August 2, 2018 Video Video: Hundreds Killed in a Brutal Crackdown in Nicaragua
The government of president Daniel Ortega in Nicaragua is carrying out a brutal crackdown on protesters. Nearly 300 people have been killed and thousands injured. More international pressure is needed to end the bloodbath.
On September 10, Nicaraguan President Daniel Ortega promoted Luis Alberto Perez Oliva to general, the police force's highest rank; the officer has been linked to horrific abuses during this year's crackdown.
Perez Oliva directs the "El Chipote" detention center, the "main place" where authorities perpetrate egregious abuses against anti-government demonstrators, according to a recent report by the Office of the High Commissioner for Human Rights (OHCHR). The human rights body documented allegations of rape, electrocution, lacerations with barbed wire, beatings with steel tubes and strangulation - among others - against protestors across the country. Hundreds have been detained in El Chipote since the crackdown on dissent began in April 2018.
Human Rights Watch obtained testimony of two cases where El Chipote authorities repeatedly refused to comply with court orders to provide medical attention to detainees or allow a judge to verify the detention conditions. News reports and testimony obtained by Human Rights Watch indicate detainees have been forced to record confessions incriminating themselves or other protestors to obtain release.
In one case, El Chipote authorities refused to disclose the whereabouts of four activists for several days after police took them into custody. OHCHR considered this a case of enforced disappearance. Two male activists were beaten and forced to hold straining positions for several hours and a female activist was forced to remain in her underwear, relatives said. The four activists were accused of crimes including terrorism; they remain in detention in another facility.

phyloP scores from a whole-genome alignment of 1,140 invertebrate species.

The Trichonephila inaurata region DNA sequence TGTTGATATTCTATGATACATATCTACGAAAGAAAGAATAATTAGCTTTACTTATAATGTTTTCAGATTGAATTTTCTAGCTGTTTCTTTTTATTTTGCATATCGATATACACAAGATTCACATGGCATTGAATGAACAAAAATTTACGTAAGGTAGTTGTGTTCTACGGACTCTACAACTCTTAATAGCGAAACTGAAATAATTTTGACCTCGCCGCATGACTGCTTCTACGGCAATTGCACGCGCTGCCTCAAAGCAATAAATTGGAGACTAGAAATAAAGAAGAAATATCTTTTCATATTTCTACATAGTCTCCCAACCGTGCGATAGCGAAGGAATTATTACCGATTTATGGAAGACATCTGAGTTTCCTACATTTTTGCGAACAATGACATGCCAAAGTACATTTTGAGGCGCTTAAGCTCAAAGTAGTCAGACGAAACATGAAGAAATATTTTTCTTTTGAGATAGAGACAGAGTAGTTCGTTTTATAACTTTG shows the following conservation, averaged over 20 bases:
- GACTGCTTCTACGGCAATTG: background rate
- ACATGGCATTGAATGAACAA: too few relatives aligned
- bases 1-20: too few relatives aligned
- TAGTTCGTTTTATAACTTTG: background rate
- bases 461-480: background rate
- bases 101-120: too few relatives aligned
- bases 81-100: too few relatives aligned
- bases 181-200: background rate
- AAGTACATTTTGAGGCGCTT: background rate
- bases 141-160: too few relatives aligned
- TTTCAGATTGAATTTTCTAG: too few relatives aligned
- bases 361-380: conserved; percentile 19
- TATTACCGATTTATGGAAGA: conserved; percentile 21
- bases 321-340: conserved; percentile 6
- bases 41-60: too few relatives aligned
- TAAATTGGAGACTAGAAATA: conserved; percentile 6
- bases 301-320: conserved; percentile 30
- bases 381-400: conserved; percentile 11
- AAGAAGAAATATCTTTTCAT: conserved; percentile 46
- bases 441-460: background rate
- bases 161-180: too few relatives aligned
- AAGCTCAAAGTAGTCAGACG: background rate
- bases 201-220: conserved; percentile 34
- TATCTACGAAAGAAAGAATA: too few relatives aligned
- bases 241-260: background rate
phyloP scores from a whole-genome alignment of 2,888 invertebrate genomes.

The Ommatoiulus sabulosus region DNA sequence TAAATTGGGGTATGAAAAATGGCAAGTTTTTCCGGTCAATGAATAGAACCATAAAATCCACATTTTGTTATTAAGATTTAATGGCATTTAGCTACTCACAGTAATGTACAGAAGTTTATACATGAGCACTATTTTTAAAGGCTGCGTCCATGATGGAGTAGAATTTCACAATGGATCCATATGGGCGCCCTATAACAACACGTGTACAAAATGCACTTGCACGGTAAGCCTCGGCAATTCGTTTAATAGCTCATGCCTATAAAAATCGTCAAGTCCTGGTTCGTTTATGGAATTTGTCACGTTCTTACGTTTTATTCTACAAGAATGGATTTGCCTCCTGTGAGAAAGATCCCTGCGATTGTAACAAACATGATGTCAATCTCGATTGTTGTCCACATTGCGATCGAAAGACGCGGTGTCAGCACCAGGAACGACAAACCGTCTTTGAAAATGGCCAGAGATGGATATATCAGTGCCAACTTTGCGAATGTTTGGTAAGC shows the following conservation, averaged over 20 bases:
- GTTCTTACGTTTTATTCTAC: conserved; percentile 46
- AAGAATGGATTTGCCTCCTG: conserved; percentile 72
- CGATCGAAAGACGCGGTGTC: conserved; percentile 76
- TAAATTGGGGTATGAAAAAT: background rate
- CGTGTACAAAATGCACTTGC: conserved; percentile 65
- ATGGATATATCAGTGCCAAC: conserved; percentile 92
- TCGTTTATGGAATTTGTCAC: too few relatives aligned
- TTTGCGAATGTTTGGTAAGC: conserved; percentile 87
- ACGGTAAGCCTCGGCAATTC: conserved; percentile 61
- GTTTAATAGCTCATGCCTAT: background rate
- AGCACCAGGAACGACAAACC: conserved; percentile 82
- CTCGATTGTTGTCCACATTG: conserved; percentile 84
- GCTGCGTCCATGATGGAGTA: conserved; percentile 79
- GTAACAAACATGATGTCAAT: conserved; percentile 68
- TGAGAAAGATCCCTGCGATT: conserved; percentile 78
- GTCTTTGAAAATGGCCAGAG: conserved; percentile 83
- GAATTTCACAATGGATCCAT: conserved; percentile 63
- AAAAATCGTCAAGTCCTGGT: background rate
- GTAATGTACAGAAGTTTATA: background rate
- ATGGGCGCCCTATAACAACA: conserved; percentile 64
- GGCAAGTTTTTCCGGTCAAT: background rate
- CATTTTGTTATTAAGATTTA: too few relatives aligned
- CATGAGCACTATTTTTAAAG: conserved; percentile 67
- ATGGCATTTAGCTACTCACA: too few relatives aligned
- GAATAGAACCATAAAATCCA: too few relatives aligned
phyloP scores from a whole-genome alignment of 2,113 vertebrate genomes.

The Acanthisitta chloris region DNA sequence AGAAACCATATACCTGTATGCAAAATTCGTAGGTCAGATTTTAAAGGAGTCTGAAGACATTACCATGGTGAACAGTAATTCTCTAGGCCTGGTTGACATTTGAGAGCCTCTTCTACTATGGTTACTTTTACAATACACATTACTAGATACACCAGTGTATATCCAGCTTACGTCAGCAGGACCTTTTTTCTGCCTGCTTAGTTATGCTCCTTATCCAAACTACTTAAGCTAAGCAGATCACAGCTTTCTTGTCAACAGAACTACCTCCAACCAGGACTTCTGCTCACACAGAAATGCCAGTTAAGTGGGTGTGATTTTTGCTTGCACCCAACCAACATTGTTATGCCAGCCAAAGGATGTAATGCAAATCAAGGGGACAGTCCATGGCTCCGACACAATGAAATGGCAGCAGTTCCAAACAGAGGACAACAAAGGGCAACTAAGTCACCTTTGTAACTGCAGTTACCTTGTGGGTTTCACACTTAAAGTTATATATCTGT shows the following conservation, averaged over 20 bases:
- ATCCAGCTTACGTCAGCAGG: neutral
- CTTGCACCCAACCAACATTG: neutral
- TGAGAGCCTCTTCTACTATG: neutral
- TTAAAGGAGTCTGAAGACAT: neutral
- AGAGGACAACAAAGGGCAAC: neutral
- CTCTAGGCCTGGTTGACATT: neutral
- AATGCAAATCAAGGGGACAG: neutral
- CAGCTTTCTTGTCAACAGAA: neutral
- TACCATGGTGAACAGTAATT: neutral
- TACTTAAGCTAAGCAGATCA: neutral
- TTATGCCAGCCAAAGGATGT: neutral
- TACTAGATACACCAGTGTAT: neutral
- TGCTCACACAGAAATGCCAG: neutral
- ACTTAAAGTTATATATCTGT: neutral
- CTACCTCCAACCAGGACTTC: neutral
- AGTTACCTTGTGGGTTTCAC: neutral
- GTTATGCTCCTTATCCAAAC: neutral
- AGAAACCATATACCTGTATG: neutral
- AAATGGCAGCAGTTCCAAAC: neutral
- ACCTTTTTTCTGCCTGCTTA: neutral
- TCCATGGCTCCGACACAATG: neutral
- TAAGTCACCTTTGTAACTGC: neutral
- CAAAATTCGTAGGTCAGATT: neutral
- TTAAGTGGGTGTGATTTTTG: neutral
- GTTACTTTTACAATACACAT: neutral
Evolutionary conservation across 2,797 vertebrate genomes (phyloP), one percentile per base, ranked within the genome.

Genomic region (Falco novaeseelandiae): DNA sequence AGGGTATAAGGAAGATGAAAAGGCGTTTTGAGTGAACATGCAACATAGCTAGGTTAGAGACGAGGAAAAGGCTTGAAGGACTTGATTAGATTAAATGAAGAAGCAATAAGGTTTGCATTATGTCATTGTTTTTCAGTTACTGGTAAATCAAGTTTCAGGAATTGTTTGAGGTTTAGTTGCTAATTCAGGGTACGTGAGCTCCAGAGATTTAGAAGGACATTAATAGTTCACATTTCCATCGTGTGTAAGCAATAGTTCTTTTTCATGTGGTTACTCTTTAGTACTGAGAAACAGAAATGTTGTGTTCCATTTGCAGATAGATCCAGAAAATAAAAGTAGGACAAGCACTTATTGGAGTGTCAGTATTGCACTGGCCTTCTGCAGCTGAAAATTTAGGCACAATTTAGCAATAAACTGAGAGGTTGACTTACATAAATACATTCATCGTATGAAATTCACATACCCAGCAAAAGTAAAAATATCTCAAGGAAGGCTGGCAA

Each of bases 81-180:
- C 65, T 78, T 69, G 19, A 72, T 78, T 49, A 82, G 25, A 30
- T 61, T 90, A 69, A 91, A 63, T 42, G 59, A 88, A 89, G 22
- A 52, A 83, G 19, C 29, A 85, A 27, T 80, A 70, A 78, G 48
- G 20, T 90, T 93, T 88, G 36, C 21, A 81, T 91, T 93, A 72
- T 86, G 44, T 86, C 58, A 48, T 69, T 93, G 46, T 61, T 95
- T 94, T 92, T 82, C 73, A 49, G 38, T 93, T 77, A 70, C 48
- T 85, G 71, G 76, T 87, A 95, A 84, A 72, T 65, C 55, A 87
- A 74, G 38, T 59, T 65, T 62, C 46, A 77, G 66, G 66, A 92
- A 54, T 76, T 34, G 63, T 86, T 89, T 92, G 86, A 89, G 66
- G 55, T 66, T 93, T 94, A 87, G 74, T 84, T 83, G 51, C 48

Perez Oliva has also been directly implicated in the operations of a clandestine detention center where armed pro-government gangs committed egregious abuses against protestors, according to testimony obtained by Human Rights Watch. A demonstrator held there said masked men hung him from the ceiling and beat him with baseball bats, tubes, and guns for two days. After, he said he was taken to a masked man he recognized from his voice and build as Perez Oliva, who forced him to film a confession implicating other protestors.
Yesterday, at the opening of the UN Human Rights Council's 39th session, High Commissioner for Human Rights Michelle Bachelet called on the council to "take all available measures to address the serious human rights violations" documented in Nicaragua. The international community should use all the means at its disposal to ensure truth and justice for victims, including convening an urgent debate during the current Human Rights Council sessions.
Source: Human Rights Watch